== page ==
Biden Outlines 4-Point Bipartisan 'Unity Agenda' in State of the Union

In a State of the Union address that largely highlighted Democratic legislation that has been stalled by Senate Republicans, President Joe Biden laid out a four-point "Unity Agenda for the Nation" of bipartisan goals he'd like to tackle in the year ahead.

His four-point agenda included beating the opioid epidemic, improving mental health (especially for children online), aiding veterans sickened by burn pits and cutting the national cancer death rate by at least 50 percent over the next 25 years.

In his first section on the opioid crisis, Biden mentioned the estimated 23 million Americans who are recovering from drug addiction. He also said he wanted to get rid of outdated rules that stop doctors from prescribing treatments, and to halt the illicit drug trade by empowering state and local law enforcement to go after drug traffickers.

Biden State Union bipartisan unity agenda
In his State of the Union, President Joe Biden laid out a bipartisan four-point "Unity Agenda." Above, Biden delivers his address as Vice President Kamala Harris (L) and House Speaker Nancy Pelosi (D-CA) look on during a joint session of Congress in the U.S. Capitol House Chamber on March 1, 2022, in Washington, D.C. Saul Loeb / AFP/Getty

In his second section, he mentioned that U.S. children had especially suffered from increased mental distress during the COVID-19 school shutdowns.

He touted the 2021 American Rescue Plan for providing funds to schools to hire more teachers who are helping students make up for lost learning. He encouraged people to sign up to be tutors or mentors to young children.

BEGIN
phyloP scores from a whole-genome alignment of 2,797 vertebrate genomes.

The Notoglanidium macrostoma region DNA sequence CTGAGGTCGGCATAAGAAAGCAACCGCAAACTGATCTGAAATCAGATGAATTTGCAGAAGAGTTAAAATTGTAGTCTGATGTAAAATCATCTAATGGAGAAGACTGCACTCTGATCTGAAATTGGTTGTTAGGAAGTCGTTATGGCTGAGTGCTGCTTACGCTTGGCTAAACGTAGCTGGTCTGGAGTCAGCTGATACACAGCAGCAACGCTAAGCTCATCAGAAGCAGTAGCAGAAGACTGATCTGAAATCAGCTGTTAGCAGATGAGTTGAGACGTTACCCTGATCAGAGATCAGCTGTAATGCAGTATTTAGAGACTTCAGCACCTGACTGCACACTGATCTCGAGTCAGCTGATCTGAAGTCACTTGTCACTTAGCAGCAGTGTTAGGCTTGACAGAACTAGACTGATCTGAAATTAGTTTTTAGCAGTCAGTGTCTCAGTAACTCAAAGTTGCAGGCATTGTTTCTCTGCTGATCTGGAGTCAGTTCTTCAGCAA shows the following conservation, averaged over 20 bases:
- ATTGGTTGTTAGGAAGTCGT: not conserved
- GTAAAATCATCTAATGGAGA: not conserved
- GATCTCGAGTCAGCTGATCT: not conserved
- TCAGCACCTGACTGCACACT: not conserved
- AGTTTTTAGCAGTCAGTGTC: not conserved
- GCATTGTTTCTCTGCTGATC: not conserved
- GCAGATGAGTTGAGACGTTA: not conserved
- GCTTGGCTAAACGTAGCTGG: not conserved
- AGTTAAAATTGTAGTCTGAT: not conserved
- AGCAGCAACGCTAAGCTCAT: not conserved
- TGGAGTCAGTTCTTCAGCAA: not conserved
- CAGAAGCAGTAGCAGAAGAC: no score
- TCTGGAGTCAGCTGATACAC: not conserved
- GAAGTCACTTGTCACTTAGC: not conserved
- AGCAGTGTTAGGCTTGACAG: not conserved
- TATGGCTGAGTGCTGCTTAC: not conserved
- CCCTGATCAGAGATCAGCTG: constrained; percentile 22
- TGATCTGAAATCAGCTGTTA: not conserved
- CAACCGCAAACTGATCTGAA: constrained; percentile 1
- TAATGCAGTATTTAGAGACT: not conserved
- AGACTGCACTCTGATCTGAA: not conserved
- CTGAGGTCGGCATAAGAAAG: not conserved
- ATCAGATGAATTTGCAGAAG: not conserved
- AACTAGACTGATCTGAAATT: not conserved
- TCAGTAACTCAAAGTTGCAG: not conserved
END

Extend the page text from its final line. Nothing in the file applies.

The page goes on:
While he urged Congress to help secure mental health care for all Americans, he especially held social media companies responsible for their effect on young people.

"We must hold social media platforms accountable for the national experiment they're conducting on our children for profit," Biden said. "It's time to strengthen privacy protections, ban targeted advertising to children, demand tech companies stop collecting personal data on our children."

In his third section, Biden spoke about his goals to provide additional health support for military veterans in need.

The president mostly focused on how military service members are exposed to toxic "burn pits," which are waste dumps that create toxic smoke from burning medical and hazardous materials, jet fuel, ammunition and other items. Veterans have reported experiencing serious health issues after exposure from the pits.

In response to the issue, Biden announced expanded benefits for veterans suffering from nine different respiratory cancers. He also called on Congress to pass a law to ensure full benefits and comprehensive health care for veterans devastated by toxic exposure in Iraq and Afghanistan.

He also said his administration is providing assistance with job training and housing, and now helping lower-income veterans get debt-free care from the Department of Veterans Affairs.

"I've always believed that we have a sacred obligation to equip all those we send to war and care for them and their families when they come home," Biden said.

For his fourth point, Biden said he wanted to fund research to help "turn more cancers from death sentences into treatable diseases."

To this end, he asked Congress to fund ARPA-H, the Advanced Research Projects Agency for Health. ARPA-H would drive breakthroughs in cancer, Alzheimer's, diabetes and more, Biden said.

"It is important for us to show the nation that we can come together and do big things," Biden said of his plan.

Newsweek contacted the White House for comment.